Glasses are often made from a high-strength resin, a kind of plastic, making glasses lighter and more durable than ever before. Polycarbonate is one of the most popular materials for lenses, due to its durability, high index potential and UV filtering properties.
Modern glasses are made using high index lenses, a form of lens that is thinner and sleeker, despite the severity of a refractory error. While commonly employed in resin glasses, this technology is also available for those who choose to have glass lenses. High index lenses can be made in any shade, eliminating the need for sunglasses. Certain brands even offer glasses that change to sunglasses when in bright light and return to regular clear lenses under fluorescent or other interior lighting.
Modern science has taken great strides when it comes to glasses. Bifocals can be made invisible, even glasses for the worst refractory errors can be thin and durable, trifocals and multifocals are possible and tinted glasses allow for a stylish lens and a prescription sunglass all in one. Computer glasses are also available, allowing relief for individuals who spend long periods of time looking at a screen. Eyeglasses exist for virtually all demographics and purposes and are easy to put on and take off, making them a simple solution to turn to for vision correction.
Some procedures, such a LASIK, a procedure using a laser, are quick and painless and can permanently correct refractory errors. Despite the advantages, however, all surgery comes with risks.
LASIK can correct nearsightedness and astigmatism and some amount of farsightedness, but not all issues can be solved through surgery. Presbyopia, for example, cannot be treated with surgery. This means that patients who undergo corrective surgery to treat another condition may have to wear reading glasses later in life.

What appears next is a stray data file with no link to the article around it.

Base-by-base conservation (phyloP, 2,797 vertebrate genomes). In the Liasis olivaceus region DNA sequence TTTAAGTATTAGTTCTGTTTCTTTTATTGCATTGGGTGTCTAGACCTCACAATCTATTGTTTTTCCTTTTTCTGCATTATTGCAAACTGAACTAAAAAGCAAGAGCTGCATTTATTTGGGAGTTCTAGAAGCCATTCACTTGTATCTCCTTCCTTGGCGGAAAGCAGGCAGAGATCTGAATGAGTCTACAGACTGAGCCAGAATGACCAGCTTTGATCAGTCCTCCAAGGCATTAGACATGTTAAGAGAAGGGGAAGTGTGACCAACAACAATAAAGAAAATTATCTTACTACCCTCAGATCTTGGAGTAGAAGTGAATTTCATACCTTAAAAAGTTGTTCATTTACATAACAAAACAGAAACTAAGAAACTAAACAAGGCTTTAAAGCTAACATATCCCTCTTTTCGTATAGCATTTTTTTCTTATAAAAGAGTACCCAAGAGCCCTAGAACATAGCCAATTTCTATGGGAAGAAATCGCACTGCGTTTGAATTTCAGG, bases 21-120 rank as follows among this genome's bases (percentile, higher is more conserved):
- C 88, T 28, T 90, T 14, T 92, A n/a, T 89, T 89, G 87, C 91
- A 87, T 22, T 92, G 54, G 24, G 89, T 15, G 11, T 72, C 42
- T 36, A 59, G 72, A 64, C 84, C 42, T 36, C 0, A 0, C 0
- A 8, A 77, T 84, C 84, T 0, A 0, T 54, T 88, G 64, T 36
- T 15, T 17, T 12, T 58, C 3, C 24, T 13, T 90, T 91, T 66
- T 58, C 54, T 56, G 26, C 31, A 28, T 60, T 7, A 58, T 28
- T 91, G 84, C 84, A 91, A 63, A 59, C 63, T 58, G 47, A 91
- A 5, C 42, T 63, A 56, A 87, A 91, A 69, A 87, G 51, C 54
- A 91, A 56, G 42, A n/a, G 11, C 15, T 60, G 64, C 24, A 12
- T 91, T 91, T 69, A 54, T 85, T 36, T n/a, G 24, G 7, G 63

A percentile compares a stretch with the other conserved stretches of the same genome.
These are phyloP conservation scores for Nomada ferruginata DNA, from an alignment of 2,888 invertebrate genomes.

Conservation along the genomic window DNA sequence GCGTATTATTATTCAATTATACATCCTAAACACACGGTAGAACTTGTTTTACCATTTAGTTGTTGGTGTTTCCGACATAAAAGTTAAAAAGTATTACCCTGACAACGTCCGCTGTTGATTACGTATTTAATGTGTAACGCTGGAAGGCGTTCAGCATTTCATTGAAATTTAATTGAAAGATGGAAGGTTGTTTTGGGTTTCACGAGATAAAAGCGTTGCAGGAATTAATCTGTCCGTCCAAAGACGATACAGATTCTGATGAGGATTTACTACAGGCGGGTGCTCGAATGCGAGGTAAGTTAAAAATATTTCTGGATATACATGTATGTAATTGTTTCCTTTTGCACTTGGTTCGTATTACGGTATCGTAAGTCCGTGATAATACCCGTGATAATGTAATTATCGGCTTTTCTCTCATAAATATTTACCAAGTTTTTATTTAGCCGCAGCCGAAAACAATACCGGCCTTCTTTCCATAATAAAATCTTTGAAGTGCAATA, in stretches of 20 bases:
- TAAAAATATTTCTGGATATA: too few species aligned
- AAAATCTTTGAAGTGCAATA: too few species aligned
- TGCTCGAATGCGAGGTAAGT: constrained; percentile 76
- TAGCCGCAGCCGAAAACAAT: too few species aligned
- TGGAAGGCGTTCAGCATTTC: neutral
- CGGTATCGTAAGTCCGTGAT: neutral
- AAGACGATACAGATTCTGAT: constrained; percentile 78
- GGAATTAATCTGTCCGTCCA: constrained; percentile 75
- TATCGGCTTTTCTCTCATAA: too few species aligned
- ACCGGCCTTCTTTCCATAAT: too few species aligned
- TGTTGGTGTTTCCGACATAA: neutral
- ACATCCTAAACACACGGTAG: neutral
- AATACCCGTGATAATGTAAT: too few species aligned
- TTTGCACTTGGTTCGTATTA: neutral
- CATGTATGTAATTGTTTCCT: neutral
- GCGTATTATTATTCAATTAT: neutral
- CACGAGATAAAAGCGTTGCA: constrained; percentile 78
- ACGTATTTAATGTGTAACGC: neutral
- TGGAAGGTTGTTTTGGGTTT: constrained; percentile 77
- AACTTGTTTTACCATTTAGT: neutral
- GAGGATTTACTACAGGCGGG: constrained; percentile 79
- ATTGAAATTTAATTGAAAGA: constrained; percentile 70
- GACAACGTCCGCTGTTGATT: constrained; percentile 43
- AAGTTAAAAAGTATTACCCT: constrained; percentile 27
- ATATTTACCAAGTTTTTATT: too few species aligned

Many people have been pleased with the results of refractive surgery but it is not for everyone. Some people are ineligible based on age, physical condition and prescription. The cost of surgery can be between $1,500 and $2,500 per eye and is generally not covered in full by insurance.
The three most common kinds of refractive surgery are Radial Keratotomy (RK), Photorefractive Keratectomy (PRK) and Laser-Assisted in Situ Keratomileusis (LASIK).
Radial keratotomy (RK)
In Radial Keratotomy, a surgeon makes several incisions in the cornea with a diamond scalpel, causing the center of the cornea to flatten. This surgical procedure is only used for treating myopia caused by an overextended cornea. RK is rarely performed today due to the increased safety and better results with laser refractive surgery.
Photorefractive keratectomy (PRK)
In Photorefractive Keratectomy, a surgeon uses a laser to reshape the cornea. The reshaping process differs for myopia, hyperopia and astigmatism but the process is effective for all three conditions.
Laser-assisted in situ keratomileusis (LASIK)
LASIK, like PRK, uses a laser to reshape the eye. However, a LASIK procedure involves creating a superficial flap of the cornea and hinging it during the procedure, allowing a surgeon access to the inner layers of the cornea. Once the necessary changes have been made with the laser, the surgeon places the flap of cornea back in place. This procedure is the newest and most precise refractive surgery procedure. LASIK is suitable for treating myopia and astigmatism and moderate degrees of hyperopia.